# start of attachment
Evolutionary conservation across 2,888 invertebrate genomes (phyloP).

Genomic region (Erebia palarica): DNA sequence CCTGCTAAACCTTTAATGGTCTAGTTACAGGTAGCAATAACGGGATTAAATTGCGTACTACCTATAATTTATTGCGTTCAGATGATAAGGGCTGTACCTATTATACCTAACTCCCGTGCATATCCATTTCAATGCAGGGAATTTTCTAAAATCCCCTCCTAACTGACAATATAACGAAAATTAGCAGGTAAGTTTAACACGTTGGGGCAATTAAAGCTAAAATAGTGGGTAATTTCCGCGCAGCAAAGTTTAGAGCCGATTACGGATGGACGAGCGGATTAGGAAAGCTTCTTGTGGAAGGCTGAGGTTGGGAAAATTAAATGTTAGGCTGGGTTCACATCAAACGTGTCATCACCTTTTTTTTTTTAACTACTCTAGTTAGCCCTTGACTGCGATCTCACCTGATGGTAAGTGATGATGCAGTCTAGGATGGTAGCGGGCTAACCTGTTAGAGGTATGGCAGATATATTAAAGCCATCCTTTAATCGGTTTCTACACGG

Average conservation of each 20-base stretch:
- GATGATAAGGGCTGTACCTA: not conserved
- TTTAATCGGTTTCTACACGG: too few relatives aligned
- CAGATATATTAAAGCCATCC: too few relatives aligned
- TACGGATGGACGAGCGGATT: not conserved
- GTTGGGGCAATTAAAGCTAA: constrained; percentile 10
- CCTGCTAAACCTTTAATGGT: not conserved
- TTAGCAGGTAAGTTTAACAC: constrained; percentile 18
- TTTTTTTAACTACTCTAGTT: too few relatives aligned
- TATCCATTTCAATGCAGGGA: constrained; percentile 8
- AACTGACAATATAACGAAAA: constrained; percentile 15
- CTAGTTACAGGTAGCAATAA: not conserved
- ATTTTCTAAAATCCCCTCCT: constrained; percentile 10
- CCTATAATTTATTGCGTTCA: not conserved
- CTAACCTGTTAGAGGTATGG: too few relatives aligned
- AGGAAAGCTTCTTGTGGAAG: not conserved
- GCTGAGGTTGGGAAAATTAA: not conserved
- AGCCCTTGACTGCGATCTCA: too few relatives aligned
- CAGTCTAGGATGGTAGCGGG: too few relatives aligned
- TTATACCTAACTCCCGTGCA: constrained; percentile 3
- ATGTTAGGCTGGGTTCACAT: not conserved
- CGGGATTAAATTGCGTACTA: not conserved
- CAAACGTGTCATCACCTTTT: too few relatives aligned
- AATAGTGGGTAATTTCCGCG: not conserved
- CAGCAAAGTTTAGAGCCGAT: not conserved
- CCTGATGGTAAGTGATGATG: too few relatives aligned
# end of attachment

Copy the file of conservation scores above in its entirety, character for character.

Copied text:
Evolutionary conservation across 2,888 invertebrate genomes (phyloP).

Genomic region (Erebia palarica): DNA sequence CCTGCTAAACCTTTAATGGTCTAGTTACAGGTAGCAATAACGGGATTAAATTGCGTACTACCTATAATTTATTGCGTTCAGATGATAAGGGCTGTACCTATTATACCTAACTCCCGTGCATATCCATTTCAATGCAGGGAATTTTCTAAAATCCCCTCCTAACTGACAATATAACGAAAATTAGCAGGTAAGTTTAACACGTTGGGGCAATTAAAGCTAAAATAGTGGGTAATTTCCGCGCAGCAAAGTTTAGAGCCGATTACGGATGGACGAGCGGATTAGGAAAGCTTCTTGTGGAAGGCTGAGGTTGGGAAAATTAAATGTTAGGCTGGGTTCACATCAAACGTGTCATCACCTTTTTTTTTTTAACTACTCTAGTTAGCCCTTGACTGCGATCTCACCTGATGGTAAGTGATGATGCAGTCTAGGATGGTAGCGGGCTAACCTGTTAGAGGTATGGCAGATATATTAAAGCCATCCTTTAATCGGTTTCTACACGG

Average conservation of each 20-base stretch:
- GATGATAAGGGCTGTACCTA: not conserved
- TTTAATCGGTTTCTACACGG: too few relatives aligned
- CAGATATATTAAAGCCATCC: too few relatives aligned
- TACGGATGGACGAGCGGATT: not conserved
- GTTGGGGCAATTAAAGCTAA: constrained; percentile 10
- CCTGCTAAACCTTTAATGGT: not conserved
- TTAGCAGGTAAGTTTAACAC: constrained; percentile 18
- TTTTTTTAACTACTCTAGTT: too few relatives aligned
- TATCCATTTCAATGCAGGGA: constrained; percentile 8
- AACTGACAATATAACGAAAA: constrained; percentile 15
- CTAGTTACAGGTAGCAATAA: not conserved
- ATTTTCTAAAATCCCCTCCT: constrained; percentile 10
- CCTATAATTTATTGCGTTCA: not conserved
- CTAACCTGTTAGAGGTATGG: too few relatives aligned
- AGGAAAGCTTCTTGTGGAAG: not conserved
- GCTGAGGTTGGGAAAATTAA: not conserved
- AGCCCTTGACTGCGATCTCA: too few relatives aligned
- CAGTCTAGGATGGTAGCGGG: too few relatives aligned
- TTATACCTAACTCCCGTGCA: constrained; percentile 3
- ATGTTAGGCTGGGTTCACAT: not conserved
- CGGGATTAAATTGCGTACTA: not conserved
- CAAACGTGTCATCACCTTTT: too few relatives aligned
- AATAGTGGGTAATTTCCGCG: not conserved
- CAGCAAAGTTTAGAGCCGAT: not conserved
- CCTGATGGTAAGTGATGATG: too few relatives aligned